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Summary:

We can now check emails on the move, hold video conferences, proof documents and log in to check their bank balance when sitting on the train or working from a cafe. Our obsession has been fueled by just the right apps to help us accomplish these tasks.

Smartphone Addiction

When I originally thought about writing this post a few weeks ago, Steve Jobs had yet to resign from Apple. However, his resignation and my original idea for a post, focusing on our addiction to information on the move, actually complement each other rather nicely.

Jobs has succeeded in transforming the way we consume information in both our personal and work lives. With their intuitive interfaces, sleek lines and quality craftsmanship, it’s easy to see why so many of us now carry an iPhone, iPad, or both with us wherever we go. Raise your hand if you have an iPhone or iPad? If you haven’t got your hand up, chances are the person next to you does.

The iPhone wasn’t the first smartphone, nor was it the first with a touch interface, but it revolutionized the way that we browse the internet on our cells and consume data. Even if you don’t have an iPhone, your Android, BlackBerry or Windows Phone handset have all been influenced by this device.

And this brings me to our obsession with smartphones.

We’ve all been there, checking our emails on our smartphones at midnight, 1 a.m., 2 a.m., 6 a.m. We now shut the office doors and immediately start working again on the train, the bus and in taxis. We are permanently connected. According to a national survey by Telenav, a third of Americans would rather give up sex than their smartphone. They’d also be willing to wave goodbye to chocolate, caffeine and exercise before they parted with their beloved device.

UK adults and children are just as bad. UK communications industry regulator Ofcom has discovered that 60 per cent of teenagers describe themselves as “highly addicted to their smartphone.” Almost half (47 percent) of teenagers and 22 percent of adults also admit to using their device on the toilet.

Our cell phones have now transformed from a device for contacting and playing Snake to becoming a central part of our personal and working lives. The mobile workforce can now check emails on the move, hold video conferences, proof documents and log in to check their bank balance when sitting on the train or working from a cafe. Our obsession has been fueled by just the right apps to help us accomplish these tasks.

With more than 400,000 iPhone apps and more than 300,000 Android apps now available, what are the apps that today’s web workers should look at using to aid productivity and increase efficiency? Below are just some of the apps that I find indispensable:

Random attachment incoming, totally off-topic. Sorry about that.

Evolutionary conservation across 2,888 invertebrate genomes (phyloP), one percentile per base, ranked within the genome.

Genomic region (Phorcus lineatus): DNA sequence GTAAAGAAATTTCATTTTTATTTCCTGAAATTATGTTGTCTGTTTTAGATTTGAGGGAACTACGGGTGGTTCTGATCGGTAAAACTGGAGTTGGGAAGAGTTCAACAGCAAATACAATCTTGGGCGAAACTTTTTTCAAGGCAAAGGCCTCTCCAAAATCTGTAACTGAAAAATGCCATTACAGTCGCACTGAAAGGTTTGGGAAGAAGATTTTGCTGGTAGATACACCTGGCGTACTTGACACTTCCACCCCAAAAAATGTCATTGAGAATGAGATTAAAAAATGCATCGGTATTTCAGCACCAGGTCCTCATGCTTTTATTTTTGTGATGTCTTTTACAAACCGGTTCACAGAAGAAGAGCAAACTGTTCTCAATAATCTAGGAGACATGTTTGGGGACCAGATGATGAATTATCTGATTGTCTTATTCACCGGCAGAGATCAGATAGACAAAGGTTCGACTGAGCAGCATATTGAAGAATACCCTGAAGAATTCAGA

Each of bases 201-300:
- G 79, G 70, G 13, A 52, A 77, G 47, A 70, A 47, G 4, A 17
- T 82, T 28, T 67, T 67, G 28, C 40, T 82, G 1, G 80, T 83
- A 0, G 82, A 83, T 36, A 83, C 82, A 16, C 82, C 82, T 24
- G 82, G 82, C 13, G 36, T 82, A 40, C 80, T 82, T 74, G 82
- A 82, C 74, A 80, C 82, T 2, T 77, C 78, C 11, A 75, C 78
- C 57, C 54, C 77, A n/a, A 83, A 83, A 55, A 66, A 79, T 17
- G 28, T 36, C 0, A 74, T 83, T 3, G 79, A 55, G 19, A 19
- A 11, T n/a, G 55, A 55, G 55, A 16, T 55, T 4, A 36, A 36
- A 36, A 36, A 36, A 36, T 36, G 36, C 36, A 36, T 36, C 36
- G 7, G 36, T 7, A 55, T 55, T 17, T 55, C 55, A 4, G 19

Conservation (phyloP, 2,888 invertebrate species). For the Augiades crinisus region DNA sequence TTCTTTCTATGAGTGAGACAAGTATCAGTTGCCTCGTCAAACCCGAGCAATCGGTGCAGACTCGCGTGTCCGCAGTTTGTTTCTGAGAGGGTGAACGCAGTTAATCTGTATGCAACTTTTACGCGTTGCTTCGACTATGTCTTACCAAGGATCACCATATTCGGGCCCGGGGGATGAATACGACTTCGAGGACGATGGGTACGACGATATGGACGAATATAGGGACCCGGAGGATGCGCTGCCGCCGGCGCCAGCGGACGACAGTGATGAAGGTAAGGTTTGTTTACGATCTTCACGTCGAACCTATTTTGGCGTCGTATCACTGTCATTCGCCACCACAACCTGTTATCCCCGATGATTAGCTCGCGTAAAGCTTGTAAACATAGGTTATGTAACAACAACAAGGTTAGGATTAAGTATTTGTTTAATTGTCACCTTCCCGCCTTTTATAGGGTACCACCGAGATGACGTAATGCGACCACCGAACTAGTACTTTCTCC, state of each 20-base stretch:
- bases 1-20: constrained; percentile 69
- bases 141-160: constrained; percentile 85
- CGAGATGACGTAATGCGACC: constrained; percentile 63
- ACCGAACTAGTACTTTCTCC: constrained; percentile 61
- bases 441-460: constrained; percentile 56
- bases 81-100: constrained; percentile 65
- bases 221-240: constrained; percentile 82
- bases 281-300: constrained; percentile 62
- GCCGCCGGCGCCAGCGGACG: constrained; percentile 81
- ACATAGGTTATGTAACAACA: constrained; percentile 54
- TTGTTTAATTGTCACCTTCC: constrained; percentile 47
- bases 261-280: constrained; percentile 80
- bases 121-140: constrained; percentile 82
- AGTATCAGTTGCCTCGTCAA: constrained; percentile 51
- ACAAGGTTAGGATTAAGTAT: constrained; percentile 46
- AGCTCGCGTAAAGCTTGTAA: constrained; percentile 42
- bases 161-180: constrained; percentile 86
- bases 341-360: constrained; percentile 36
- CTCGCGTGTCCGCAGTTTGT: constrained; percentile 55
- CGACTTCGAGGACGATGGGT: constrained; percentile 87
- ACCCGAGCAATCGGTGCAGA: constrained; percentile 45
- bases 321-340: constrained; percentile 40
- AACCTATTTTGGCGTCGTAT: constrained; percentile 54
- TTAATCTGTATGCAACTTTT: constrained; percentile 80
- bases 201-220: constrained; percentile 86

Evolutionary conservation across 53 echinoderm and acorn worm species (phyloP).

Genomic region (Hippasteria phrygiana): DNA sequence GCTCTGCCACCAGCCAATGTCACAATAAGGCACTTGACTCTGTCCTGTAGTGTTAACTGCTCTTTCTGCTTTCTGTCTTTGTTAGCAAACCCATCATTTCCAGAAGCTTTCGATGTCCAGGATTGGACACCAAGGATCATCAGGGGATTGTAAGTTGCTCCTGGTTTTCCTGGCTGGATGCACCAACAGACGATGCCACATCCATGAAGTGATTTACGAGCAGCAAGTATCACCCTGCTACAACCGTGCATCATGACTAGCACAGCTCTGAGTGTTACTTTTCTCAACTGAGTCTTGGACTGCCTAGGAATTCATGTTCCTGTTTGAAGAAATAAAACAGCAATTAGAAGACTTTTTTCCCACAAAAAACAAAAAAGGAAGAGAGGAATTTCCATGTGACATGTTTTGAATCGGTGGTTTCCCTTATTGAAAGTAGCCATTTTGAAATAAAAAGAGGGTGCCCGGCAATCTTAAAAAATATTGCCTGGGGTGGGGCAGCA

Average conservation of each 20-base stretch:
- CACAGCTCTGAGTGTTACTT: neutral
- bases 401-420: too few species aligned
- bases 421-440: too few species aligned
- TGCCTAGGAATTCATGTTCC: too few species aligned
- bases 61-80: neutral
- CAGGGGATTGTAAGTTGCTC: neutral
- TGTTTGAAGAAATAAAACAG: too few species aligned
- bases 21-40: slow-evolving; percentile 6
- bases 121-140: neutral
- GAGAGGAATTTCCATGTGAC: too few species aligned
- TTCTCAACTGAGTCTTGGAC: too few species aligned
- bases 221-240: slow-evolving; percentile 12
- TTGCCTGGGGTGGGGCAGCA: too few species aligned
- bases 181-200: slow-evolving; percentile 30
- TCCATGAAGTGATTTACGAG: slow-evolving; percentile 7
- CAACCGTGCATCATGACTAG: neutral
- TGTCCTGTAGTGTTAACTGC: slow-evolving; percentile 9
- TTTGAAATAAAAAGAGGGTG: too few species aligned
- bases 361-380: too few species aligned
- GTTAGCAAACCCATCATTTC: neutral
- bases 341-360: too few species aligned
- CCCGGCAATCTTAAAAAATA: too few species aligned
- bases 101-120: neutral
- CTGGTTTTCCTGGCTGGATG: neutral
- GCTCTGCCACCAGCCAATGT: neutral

• CamCard: This great app takes a picture of a business card and automatically adds the information to your contact list. No more rummaging through pockets trying to locate the contact details of the people you met at various meetings and events.
  • Evernote: A popular tool with remote workers, Evernote enables you to quickly capture anything. Whether it’s a photo, a screenshot or a web site, whatever you capture is stored, processed and made searchable.
  • Huddle: With Huddle’s iPhone, iPad and BlackBerry apps you can access my company’s cloud-based collaboration platform and manage your projects, files and people from any location, at any time of day.
  • Twitter: Yes, it can be dangerously addictive, but having Twitter on your mobile ensures that you are constantly connected to the latest updates from your community and you can track what is being said about your company.
  • 1Password:  How many times have you sat on your iPhone/iPad trying to remember one of the numerous passwords you have for a wealth of websites and apps? 1Password securely stores the information required and logs you into websites immediately.
  • Skype: If you’re on Verizon Wireless’ network, Skype mobile gives you free Skype-to-Skype calls and IM.
  • QuickOffice: Access, create, edit, and share Microsoft Word documents, Excel spreadsheets and PowerPoint presentations.
  • Expensify: This fantastic app allows you to capture your expenses and receipts from any location. You can track everything and build your expenses reports on the move.
  • Bloomberg Mobile:  Keep up to date on the latest international business news, stock quotes and company descriptions, etc.
  • Instapaper:  Ever found a great article that you just don’t have time to read? Instapaper ensures that you can come back to it later.

What other mobile productivity apps do you use and love? Let me know in the comments below.

Hear VMware’s CTO Stephen Herrod talk about the three key pillars of enterprise mobility — apps, data and people — at Mobilize, September 26 and 27.

Andy McLoughlin, Co-founder and EVP Strategy at Huddle, can be reached on Twitter @Bandrew

Image courtesy of Flickr user Symic.

  1. Instapaper in all its glory, but I need an Insta-Instapaper! I keep wanting to read too much I’ve lost control over my Instapaper backlog

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  2. I’ll add the LinkedIn and Kindle app.

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  3. I’m a complete slave to Evernote, but it’s recent redesign drives me crazy.

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  4. currently is definitely the world for mobile devices like ipad, tablets etc

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